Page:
Heather Rose Jones is a fantastic author whose historical fantasy books centre queer women and their lives and adventures. I’m a huge fan of her Alpennia series, and really looking forward to reading the newest standalone in it, Floodtide. I was lucky enough to hear her read from Floodtide at WorldCon over the summer, and I was instantly drawn into the little magics explored in it – charms to help with laundry, for example. I love how fantasy can open a window into the realities of life, and in this fascinating guest post, Heather explains a little bit about why and how she chose to focus on the smaller, day-to-day magics of women in her new book.
Magic in the Laundry
When I started developing the place of magic in the Alpennia series–long before I had any idea it would be a series – my basic principle was “stuff works.” What if (I asked myself) all the traditional practices, the rituals of folk religion, the charms and divinations, the prayers and curses, what if they all worked the way people expected them to? Maybe not consistently. Maybe not for everyone. Maybe not every time. But what if the right person, with the right skills, in the right context, using the right formulas… what if they could make stuff happen? And what if – maybe – they couldn’t always tell how they’d done it? Or even if they’d done it?
For the stories I wanted to tell, I needed ambiguous magics–things that you performed whether you knew they worked or not because… well, just because. Because that’s what people did. And sometimes they worked.
The protagonists of my first few books are most familiar with high magic. They participate in mystery guild ceremonies that are nearly indistinguishable from religious rituals. They celebrate religious rituals that sometimes have mystical effects. The first time Margerit Sovitre is consciously aware of participating in a miracle, she’s helping with a saint’s day festival and sees flowers bloom under her hands before their time. Antuniet Chazillen can just barely make out the mystical currents in her alchemical experiments, but she can feel the power in the gemstones those experiments produce. Luzie Valorin writes operas that raise powers she can neither sense nor understand.
But for Floodtide, the newest Alpennia novel, I wanted to focus on much smaller magics.
When you live at the bottom of society, when you have no power and very little money, every scrap of advantage and hope is meaningful. Maybe the old woman who sells charms in the marketplace is a fraud, but maybe her work has real power. Maybe that little bundle of cloth and thread will keep your husband from straying. Maybe the candle she blesses will bring luck to your business and the beer won’t go sour. Maybe if you say the charm she teaches you just right – and it has to be exactly right – your daughter’s fever will cool. That hope is worth a coin or two, isn’t it?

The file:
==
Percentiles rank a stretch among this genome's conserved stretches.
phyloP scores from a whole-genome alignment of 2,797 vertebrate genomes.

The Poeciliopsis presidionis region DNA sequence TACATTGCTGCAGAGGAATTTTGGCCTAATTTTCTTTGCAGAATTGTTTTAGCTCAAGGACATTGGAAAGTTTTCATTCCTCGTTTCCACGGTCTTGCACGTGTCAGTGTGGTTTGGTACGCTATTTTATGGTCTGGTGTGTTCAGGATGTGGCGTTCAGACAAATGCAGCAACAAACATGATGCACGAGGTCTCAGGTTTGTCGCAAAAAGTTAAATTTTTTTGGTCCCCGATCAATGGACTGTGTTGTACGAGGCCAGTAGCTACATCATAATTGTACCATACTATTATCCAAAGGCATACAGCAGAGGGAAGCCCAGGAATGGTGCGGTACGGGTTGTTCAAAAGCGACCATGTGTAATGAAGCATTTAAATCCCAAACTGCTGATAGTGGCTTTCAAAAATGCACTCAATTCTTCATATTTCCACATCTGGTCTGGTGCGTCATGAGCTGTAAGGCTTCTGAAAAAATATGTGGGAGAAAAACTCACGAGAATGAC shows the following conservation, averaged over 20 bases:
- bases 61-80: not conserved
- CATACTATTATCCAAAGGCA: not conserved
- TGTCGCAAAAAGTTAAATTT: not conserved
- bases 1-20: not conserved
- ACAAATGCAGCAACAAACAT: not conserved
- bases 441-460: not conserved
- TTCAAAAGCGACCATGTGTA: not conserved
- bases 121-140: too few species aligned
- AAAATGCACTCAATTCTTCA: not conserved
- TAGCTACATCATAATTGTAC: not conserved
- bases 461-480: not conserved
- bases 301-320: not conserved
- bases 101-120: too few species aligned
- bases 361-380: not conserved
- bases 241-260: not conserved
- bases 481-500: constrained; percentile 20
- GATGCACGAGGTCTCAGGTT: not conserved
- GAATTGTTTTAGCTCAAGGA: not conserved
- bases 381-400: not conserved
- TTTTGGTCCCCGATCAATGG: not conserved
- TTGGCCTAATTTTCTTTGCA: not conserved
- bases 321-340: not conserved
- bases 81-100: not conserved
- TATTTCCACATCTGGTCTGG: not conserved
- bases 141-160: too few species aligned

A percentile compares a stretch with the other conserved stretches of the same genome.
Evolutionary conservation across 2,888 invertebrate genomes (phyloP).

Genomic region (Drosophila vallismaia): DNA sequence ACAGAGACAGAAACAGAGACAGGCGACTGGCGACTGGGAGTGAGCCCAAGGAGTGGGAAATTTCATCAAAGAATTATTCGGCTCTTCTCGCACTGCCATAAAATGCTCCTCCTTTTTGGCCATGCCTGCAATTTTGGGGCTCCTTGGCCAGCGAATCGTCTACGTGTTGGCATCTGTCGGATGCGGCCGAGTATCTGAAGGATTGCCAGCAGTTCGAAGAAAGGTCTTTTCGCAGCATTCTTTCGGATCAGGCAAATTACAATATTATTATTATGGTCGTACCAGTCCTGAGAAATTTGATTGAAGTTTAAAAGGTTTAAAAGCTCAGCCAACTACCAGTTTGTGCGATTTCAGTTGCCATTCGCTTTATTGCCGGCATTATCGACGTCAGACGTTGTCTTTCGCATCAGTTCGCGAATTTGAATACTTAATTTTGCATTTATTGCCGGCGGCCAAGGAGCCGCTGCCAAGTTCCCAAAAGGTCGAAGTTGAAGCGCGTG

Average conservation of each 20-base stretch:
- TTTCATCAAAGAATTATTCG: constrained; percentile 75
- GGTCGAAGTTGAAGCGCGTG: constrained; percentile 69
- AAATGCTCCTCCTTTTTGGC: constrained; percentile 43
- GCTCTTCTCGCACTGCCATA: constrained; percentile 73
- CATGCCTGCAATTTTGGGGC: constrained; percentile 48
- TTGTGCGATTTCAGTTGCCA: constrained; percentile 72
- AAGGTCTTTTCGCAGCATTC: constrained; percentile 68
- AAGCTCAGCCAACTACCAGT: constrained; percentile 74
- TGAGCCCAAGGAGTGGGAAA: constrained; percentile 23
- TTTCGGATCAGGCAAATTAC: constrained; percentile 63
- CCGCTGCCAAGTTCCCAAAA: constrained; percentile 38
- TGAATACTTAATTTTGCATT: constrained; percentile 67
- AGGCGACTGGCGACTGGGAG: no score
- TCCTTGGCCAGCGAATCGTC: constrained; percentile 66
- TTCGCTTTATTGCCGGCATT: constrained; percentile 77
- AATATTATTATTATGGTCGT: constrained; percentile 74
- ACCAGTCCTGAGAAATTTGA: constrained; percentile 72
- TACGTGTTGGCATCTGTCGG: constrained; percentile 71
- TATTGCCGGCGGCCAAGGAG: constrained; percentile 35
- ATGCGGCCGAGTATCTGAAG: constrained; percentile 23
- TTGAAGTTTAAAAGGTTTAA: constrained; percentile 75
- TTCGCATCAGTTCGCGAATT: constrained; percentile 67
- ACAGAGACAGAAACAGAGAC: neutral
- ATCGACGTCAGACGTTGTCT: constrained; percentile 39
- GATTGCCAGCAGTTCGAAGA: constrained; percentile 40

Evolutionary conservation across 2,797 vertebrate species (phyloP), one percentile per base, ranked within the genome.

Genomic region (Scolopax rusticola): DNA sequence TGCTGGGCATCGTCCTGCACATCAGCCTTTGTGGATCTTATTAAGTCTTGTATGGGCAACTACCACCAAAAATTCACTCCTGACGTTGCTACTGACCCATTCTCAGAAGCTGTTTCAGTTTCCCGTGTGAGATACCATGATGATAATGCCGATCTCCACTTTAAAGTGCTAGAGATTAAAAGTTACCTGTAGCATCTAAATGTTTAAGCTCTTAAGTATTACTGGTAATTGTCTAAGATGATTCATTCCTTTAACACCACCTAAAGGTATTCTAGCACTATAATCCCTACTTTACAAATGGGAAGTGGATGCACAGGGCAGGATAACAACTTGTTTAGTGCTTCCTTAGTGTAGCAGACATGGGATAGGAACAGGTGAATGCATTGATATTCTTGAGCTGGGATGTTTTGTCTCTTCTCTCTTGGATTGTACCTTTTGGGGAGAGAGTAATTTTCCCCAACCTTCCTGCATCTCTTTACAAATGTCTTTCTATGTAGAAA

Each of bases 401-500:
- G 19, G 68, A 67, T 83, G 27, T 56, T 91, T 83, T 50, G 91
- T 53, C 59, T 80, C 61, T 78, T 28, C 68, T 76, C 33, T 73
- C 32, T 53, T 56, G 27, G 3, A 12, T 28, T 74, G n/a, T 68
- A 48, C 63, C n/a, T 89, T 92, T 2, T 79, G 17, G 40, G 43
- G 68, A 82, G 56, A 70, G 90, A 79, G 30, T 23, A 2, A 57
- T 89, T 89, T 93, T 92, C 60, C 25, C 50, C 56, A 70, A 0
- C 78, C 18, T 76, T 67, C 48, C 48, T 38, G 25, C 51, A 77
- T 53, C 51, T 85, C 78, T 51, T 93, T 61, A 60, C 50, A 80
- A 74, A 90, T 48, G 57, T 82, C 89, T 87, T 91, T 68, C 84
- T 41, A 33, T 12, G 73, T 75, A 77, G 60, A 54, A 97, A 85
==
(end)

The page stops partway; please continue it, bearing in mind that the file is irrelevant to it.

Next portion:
Rozild Pairmen isn’t a charmwife. She doesn’t know how to call luck or cool fevers. She’s just a laundry maid, but she knows charms for getting stains out and making better soap. At least, that’s what her Aunt Gaita said they’d do so it makes sense to use them.
That is, Rozild was a laundry maid until someone told the housekeeper what she’d been up to with Nan under the covers at night. Now she’s standing in the cold outside Madame Dominique’s dress shop begging for a chance to start over and learn the trade she’s been dreaming of.
Her apprenticeship as a seamstress wasn’t supposed to include magic, but Dominique’s daughter Celeste has one of the rarest magical talents: the ability to see magic at work and know which charms are true and which are false. It’s a dangerous skill. The women who sell magic in the market are jealous of their stock in trade and some of that trade won’t stand up to scrutiny.
Roz’s friendship with Celeste pulls her deeper into the world of the charmwives, even as fate hands her a chance at a higher ambition than she dared dreamed of. All she would need to give up is her apprenticeship and the friendships she has woven around her. Then the river begins to rise and those friendships may prove more important than any of them know.
One of the things I love in researching magic for these books is discovering the diversity of practices and symbolic systems that have existed side by side with the streams of knowledge that survived the test of science and experiment. Within the framework of knowledge that people had in pre-modern times, magical practices were often as effective – or ineffective – as formal medicine. But I’m even more interested in how closely those magical systems of knowledge sometimes came to truth without knowing it.
When I was creating the rules for how Antuniet’s magical gemstones were created, I compared alchemical practices and the earliest manufacturing techniques for synthetic gemstones and found them startlingly easy to blend together. When I needed to know how Rozild’s washing charms worked, I braided together 19th century household manuals and medieval magical texts. And the religious-based magic of the charmwives comes directly from traditional – if unapproved – practices associated with the cults of patron saints.
Floodtide is a stand-alone novel that intersects with the existing Alpennia series. Set in the early 19th century, in a country that slips sideways into the world we know, the Alpennia stories revolve around the communities that women build at all levels of society, from low to high, and of the mystical skills that shape their lives.
Floodtide is out now from Bella Books, and you can find more from Heather Rose Jones at alpennia.com and her Twitter. She also runs the Lesbian Historic Motif Project, which looks at published research of interest to writing historic lesbian characters, and includes a podcast!